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Thread: Foam or other printable materiel for ceiling medallions?

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  1. #1
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    Default Foam or other printable materiel for ceiling medallions?

    I have a large ceiling medallion I want to copy, what is good paintable material to use? I've read suggestions to use "Lowes foam" which I assume means Kingspan Insulation foam. Is that good? Is it better than Home Depot foam?

    I've also heard of "foam coat" but don't know if that's what I should use.

    Also, what bits, feeds and speeds is used with foam?

    Thanks!

    a20190217_215021.jpg

  2. #2
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    most expanded foam cuts well. it needs sealed and then sanded to be smooth. a uncut bit is what you want. the cleanest cost is at 18k if you have a spindle and about 2 ips. the problem with foam is its hard to get the cutter to take the right coil lead. you can cut faster but it will be a tiny bit less clean. you can just spray it with a latex ceiling texture spray too. as long as it is water based and maybe had some elasticity in it it will work.

  3. #3
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    "foam coat" is an acrylic plaster with fiber embedded in the mix. When used right is very easy to work with, cuts well after it dries, sands well and forms a very hard surface on foam. Foam coat takes a bit of practice to use right. Apply it too thick and it cracks. Too thin it is weak and useless. It's hard to apply an even thickness coat and difficult to tell exactly how thick it is and if thick, can take a long time to dry to a workable hardness. The fibers, glass I suspect, can be very irritating and be lodged in your skin by simply picking up your work piece.

    Looking at your ceiling piece, foam coat might not be the best choice. Too much detail. That would get lost smearing it with foam coat. You could cut the foam blank a bit shy of where you want it to be, smear it with foam coat to build up a reasonable layer (1/10th" maybe), then cut it again to a finished size. That would leave a uniform layer of foam coat. It would take a lot of effort to build up enough of that gunk. The best way to apply it is by smearing it with your hand. That causes the fibers to align horizontally which keep them from sticking up and provide the needed reinforcement for strength and to prevent cracking. Be sure to use heavy gloves or spend a lot of time with a bright light and tweezers.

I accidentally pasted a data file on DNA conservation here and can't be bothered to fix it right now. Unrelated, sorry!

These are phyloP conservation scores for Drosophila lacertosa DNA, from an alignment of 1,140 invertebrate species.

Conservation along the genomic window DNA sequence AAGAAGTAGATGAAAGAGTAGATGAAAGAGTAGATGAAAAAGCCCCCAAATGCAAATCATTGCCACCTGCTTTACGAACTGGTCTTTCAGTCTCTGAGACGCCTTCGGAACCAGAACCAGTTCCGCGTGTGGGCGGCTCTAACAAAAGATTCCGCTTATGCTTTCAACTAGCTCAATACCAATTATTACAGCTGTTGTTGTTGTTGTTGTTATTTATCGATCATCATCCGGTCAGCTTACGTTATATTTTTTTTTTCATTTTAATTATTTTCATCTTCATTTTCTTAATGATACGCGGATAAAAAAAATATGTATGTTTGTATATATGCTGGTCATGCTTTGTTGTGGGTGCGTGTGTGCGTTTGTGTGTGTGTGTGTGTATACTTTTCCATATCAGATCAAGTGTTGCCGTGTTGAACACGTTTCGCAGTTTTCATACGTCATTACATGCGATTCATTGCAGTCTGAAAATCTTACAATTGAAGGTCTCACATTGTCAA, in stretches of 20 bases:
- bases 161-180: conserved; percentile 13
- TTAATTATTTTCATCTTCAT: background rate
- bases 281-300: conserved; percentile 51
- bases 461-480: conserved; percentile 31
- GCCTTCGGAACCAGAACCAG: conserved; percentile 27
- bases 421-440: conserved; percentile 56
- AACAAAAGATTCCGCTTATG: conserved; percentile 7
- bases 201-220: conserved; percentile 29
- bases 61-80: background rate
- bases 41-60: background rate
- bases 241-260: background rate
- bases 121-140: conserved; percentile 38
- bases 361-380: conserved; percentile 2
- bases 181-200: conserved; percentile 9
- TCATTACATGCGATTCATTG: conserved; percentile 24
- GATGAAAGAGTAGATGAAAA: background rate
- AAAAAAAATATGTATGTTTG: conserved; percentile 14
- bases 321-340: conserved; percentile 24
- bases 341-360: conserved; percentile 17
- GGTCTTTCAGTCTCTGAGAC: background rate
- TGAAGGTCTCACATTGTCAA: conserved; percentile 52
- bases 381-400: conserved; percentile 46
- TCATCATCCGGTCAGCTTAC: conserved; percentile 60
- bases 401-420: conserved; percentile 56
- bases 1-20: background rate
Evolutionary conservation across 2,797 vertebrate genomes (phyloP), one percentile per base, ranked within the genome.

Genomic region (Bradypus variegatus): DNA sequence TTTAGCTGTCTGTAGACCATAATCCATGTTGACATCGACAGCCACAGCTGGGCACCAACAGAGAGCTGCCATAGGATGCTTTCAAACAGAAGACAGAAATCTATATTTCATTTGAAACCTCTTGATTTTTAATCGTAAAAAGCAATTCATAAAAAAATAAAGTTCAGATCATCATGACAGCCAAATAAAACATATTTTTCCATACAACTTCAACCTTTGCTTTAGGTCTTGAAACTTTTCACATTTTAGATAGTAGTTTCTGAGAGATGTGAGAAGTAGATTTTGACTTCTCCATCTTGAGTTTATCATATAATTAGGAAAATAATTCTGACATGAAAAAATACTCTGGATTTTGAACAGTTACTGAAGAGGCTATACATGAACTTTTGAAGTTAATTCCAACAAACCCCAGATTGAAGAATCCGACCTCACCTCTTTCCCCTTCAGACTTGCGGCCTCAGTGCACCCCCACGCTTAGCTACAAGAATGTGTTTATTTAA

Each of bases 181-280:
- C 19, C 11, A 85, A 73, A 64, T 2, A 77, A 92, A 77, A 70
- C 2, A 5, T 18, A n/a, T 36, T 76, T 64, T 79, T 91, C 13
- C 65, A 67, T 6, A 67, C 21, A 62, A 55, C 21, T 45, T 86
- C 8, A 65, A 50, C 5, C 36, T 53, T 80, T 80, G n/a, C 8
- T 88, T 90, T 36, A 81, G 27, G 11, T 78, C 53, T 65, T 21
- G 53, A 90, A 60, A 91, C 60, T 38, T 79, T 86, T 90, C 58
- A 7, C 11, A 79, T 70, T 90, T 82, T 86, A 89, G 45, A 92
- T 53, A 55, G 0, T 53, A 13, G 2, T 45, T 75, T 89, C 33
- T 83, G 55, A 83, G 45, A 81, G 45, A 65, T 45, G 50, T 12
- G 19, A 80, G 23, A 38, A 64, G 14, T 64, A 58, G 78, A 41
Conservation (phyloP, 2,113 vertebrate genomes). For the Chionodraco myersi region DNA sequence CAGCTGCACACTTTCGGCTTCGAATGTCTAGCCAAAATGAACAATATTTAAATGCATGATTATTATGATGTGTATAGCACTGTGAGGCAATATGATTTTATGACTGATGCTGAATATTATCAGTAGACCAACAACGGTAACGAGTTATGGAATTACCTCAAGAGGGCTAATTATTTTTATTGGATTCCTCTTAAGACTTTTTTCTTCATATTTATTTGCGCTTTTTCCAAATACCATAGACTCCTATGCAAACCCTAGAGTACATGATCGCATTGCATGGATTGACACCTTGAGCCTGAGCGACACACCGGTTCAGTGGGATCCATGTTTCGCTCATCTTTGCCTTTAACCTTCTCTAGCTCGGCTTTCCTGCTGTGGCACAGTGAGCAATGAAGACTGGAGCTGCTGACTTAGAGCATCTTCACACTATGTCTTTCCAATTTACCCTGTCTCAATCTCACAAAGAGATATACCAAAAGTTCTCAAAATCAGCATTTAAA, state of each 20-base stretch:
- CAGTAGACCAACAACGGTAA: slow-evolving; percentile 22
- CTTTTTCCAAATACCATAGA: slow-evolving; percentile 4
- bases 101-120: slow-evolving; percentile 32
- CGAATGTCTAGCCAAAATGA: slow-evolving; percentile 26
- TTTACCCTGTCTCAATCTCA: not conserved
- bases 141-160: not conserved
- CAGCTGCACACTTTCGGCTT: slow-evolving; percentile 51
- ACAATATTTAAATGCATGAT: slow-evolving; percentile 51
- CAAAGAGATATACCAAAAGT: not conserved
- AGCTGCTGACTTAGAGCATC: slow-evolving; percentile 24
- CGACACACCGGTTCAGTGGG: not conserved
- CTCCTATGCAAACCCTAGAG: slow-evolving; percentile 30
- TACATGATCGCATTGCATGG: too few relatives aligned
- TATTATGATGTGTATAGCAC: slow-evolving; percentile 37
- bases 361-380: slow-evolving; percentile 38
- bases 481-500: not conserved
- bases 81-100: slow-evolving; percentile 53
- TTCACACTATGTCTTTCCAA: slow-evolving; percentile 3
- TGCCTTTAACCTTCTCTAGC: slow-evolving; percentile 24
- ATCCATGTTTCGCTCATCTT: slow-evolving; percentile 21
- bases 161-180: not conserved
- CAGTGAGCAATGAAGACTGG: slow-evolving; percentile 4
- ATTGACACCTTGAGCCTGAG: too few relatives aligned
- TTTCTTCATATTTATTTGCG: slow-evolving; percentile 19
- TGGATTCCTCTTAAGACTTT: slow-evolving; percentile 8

I suggest you try epoxy which I find is easier to work with and provides an entirely different result. I like the West Systems epoxies myself. Paint it on and in two or three coats, you have a hard surface that will withstand a lot of punishment.

    One real caveat with foam is that it dents extremely easily. You can put a thumb mark in it by picking it up. Foam coat doesn't provide any protection until it is about 1/16" thick. Epoxy, on the other hand, will make it pretty much dent resistant after the second coat. While Epoxy might cost twice as much as foam coat, the results are better and epoxy can be used for many things, unlike foam coat, which is pretty much a one trick pony.

    Good luck!
    Last edited by coryatjohn; 02-18-2019 at 12:01 AM.
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  4. #4
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    You can easily use the pink or blue insulation foam from building supply stores and seal it with a few coats of shellac.
    Cuts like butter and holds detail extremely well. Styrofoam(like used in coolers) does not cut or seal easily. Whole statues have been made this way and last many years.